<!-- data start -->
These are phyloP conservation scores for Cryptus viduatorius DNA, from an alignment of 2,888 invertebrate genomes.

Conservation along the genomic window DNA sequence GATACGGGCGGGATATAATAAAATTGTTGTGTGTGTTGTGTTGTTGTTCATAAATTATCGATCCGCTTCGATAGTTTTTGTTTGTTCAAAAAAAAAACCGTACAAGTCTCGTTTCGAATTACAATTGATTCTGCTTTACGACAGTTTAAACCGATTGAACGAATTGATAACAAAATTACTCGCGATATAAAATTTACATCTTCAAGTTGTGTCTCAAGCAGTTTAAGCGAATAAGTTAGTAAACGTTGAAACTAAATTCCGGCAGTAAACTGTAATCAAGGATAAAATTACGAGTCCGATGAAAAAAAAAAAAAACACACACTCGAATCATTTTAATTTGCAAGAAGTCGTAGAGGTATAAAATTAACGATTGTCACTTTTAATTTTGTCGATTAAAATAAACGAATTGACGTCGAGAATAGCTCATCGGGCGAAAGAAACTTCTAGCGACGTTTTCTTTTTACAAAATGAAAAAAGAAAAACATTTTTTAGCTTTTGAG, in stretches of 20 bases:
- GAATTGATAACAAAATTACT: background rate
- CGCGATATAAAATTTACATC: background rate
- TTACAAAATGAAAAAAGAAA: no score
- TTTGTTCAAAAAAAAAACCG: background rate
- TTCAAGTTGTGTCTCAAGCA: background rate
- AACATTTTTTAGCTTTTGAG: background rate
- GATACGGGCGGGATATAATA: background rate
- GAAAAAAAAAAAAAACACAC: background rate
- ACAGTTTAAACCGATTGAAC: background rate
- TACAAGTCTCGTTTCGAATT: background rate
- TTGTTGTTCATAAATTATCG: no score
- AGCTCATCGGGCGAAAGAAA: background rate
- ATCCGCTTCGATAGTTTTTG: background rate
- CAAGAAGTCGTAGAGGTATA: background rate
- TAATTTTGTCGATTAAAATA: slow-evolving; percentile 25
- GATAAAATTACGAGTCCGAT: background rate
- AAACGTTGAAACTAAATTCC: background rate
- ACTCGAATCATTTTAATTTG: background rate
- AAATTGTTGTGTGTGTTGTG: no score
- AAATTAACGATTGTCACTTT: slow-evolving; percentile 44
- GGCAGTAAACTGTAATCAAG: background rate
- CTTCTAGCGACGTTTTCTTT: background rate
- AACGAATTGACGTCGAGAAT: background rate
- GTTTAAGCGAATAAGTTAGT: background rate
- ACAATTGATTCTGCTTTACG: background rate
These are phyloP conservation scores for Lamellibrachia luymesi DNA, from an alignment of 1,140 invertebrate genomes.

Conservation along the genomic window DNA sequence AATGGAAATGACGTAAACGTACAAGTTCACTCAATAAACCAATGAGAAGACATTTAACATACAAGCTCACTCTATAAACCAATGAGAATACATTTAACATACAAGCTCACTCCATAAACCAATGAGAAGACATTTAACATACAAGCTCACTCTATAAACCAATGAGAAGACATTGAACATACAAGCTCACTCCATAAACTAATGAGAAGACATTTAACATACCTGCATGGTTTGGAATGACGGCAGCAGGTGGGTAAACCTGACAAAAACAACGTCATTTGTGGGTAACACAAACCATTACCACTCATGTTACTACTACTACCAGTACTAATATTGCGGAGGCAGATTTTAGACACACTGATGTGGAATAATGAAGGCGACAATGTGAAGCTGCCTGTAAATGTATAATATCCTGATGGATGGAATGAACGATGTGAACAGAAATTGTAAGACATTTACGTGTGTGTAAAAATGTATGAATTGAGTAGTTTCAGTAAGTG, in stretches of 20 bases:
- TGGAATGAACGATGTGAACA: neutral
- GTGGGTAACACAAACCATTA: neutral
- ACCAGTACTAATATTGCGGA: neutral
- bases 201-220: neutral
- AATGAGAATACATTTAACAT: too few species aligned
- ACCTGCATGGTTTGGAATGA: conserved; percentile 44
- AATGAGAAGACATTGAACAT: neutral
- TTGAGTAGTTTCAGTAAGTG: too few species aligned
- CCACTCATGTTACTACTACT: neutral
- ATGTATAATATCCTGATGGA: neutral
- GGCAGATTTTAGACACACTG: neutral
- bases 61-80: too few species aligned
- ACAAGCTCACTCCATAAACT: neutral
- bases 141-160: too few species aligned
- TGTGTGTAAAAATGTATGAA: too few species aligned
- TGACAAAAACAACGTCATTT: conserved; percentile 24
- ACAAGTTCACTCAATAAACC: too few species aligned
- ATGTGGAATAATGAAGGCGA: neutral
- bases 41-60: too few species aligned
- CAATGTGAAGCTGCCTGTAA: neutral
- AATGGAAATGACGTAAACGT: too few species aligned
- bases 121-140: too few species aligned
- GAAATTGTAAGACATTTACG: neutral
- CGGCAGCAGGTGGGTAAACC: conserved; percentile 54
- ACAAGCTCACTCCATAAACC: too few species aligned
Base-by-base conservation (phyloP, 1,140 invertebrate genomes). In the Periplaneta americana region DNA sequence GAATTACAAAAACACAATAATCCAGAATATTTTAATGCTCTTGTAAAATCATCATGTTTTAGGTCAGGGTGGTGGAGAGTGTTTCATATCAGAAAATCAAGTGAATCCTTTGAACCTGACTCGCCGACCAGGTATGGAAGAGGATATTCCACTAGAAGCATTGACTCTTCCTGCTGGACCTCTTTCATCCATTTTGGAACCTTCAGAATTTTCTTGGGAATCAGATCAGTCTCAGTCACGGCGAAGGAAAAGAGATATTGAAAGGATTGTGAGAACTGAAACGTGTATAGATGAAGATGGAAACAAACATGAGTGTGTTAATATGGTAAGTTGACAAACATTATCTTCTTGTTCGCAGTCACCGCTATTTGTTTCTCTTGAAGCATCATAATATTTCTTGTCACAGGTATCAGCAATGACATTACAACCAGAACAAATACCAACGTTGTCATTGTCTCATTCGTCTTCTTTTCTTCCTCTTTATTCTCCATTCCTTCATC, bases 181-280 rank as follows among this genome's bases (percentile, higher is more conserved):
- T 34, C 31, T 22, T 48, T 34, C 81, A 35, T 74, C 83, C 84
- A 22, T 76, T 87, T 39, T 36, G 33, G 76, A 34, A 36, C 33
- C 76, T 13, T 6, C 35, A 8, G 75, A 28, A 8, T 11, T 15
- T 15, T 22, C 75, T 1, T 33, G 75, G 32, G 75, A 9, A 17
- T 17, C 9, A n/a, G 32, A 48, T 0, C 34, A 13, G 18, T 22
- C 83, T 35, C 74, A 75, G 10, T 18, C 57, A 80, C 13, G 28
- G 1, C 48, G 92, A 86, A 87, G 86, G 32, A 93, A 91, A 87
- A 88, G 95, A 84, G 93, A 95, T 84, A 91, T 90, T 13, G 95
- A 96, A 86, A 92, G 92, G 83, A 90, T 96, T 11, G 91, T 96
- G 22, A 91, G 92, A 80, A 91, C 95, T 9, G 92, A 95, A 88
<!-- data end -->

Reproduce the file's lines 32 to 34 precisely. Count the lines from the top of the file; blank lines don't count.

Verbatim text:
- ACCAGTACTAATATTGCGGA: neutral
- bases 201-220: neutral
- AATGAGAATACATTTAACAT: too few species aligned